Gruden’s first season in Tampa ended with a 48-21 win over Oakland in Super Bowl XXXVII, but he never won another playoff game in the next five seasons. Not that it matters, or maybe it matters greatly, but no coach — Lombardi, Parcells, none of them — has won a Super Bowl with two different teams.

“I haven’t changed all that much since 2008,” said Gruden. The game has changed, but Gruden, announcing, conducting that ESPN QB Camp, maybe knows more about the players and changes than he would have as a coach. He has been to every one of the league’s 32 training complexes. He has worked Derek Carr, the man who will be his Raiders quarterback.

And if Carr wasn’t on site Tuesday, numerous former Raider players were, including Mike Haynes, Tim Brown, Jerry Rice, Charles Woodson, and the QB Gruden beat in the Super Bowl, Rich Gannon. Remember how critics said Gruden knew what was coming because he knew the Raiders, his former team. 

Woodson worked for ESPN this season, on field at halftime. He also is involved in a Napa winery carrying his name. In 1998, he was the first draft pick of a rookie coach named Gruden. 

“All of us want to know,” said Woodson, whose playing career went from Oakland to Green Bay to Oakland, “is there a no-trade clause in your deal?”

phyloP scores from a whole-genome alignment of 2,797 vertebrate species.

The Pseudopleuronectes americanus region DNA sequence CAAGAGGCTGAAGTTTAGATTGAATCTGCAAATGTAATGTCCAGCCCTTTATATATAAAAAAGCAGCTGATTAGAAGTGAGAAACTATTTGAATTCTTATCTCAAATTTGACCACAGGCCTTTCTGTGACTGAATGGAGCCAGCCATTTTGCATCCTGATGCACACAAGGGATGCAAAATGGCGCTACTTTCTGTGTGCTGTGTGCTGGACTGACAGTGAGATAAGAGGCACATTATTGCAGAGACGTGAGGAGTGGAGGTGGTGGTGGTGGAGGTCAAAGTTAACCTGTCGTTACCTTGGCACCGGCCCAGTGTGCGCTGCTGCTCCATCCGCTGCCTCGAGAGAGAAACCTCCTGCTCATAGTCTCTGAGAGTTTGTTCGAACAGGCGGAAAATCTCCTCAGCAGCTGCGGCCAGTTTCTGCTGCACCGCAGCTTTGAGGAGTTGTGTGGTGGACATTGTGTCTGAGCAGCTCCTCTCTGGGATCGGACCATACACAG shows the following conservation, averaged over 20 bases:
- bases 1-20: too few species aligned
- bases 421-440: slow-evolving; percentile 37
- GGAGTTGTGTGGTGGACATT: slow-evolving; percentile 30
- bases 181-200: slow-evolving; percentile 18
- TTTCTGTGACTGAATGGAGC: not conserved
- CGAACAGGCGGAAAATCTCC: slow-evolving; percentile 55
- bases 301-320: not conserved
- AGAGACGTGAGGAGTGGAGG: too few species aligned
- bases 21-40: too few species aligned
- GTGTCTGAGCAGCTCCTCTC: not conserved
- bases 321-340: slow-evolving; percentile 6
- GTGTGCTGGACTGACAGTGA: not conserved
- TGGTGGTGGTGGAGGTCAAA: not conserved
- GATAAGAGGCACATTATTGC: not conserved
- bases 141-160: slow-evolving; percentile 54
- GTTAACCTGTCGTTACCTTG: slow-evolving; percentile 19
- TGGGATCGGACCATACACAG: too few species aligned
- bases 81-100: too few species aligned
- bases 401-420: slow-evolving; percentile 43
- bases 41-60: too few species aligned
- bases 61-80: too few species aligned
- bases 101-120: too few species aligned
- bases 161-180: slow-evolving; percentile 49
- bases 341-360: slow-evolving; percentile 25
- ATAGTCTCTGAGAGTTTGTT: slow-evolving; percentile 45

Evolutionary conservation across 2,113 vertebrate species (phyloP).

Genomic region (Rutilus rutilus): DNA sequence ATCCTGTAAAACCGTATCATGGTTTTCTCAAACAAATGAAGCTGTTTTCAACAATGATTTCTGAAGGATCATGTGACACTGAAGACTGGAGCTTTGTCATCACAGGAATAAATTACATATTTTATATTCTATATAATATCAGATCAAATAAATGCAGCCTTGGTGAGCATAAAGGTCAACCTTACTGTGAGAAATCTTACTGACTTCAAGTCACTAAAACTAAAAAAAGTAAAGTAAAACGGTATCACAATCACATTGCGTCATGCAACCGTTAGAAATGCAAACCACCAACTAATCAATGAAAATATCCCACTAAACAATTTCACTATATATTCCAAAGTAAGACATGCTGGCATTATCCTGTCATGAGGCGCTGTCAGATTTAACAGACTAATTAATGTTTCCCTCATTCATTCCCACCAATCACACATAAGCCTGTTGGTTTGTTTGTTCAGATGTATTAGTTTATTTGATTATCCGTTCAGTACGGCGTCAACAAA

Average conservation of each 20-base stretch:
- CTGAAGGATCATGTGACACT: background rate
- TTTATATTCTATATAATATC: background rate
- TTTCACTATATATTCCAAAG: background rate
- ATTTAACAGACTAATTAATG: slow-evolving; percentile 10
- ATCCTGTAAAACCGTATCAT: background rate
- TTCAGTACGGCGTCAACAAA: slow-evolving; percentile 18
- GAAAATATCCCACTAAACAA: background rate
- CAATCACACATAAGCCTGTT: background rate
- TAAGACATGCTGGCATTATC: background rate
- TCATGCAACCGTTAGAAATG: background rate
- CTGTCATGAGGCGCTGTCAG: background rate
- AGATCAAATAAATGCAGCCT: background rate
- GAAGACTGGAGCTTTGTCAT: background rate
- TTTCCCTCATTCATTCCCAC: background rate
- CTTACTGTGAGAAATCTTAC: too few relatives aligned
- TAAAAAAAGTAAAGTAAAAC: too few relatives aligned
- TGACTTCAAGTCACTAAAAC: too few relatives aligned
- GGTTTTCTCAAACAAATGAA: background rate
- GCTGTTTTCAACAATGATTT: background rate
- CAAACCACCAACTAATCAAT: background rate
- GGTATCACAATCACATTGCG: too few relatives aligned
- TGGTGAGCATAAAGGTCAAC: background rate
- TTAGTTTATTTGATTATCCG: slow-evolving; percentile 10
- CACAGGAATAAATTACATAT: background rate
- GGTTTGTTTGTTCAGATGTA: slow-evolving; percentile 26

Gruden laughed, “You’re going to make me want to go home, Charles.”

But this is home, isn’t it?  “I’m glad to be back,” Gruden conceded. The Raiders, at $100 mill, are glad to have him back.

9:26AM

Newsday (N.Y.): Raiders show respect for Eli Manning as they prepare to host Giants

By Art Spander
Special to Newsday

ALAMEDA, Calif. — His brother, David, was the backup to Eli Manning on the Giants who rarely played. Now, as fate and fable would have it, Derek Carr of the Oakland Raiders will be the first to play quarterback against the Giants since Manning was replaced as starter.

“I know this about Eli,” Carr said. “He’s a great person. I was able to learn from him a couple of years ago at the Pro Bowl. I was fortunate and blessed to be on that same team as him. Just learn from him, ask questions, all of those things.”

Read the full story here.

Copyright © 2017 Newsday. All rights reserved.

9:35AM

Raiders did so much to lose and just enough to win

By Art Spander

OAKLAND, Calif. — The Raiders did so much to lose this one. Then they did just enough to win.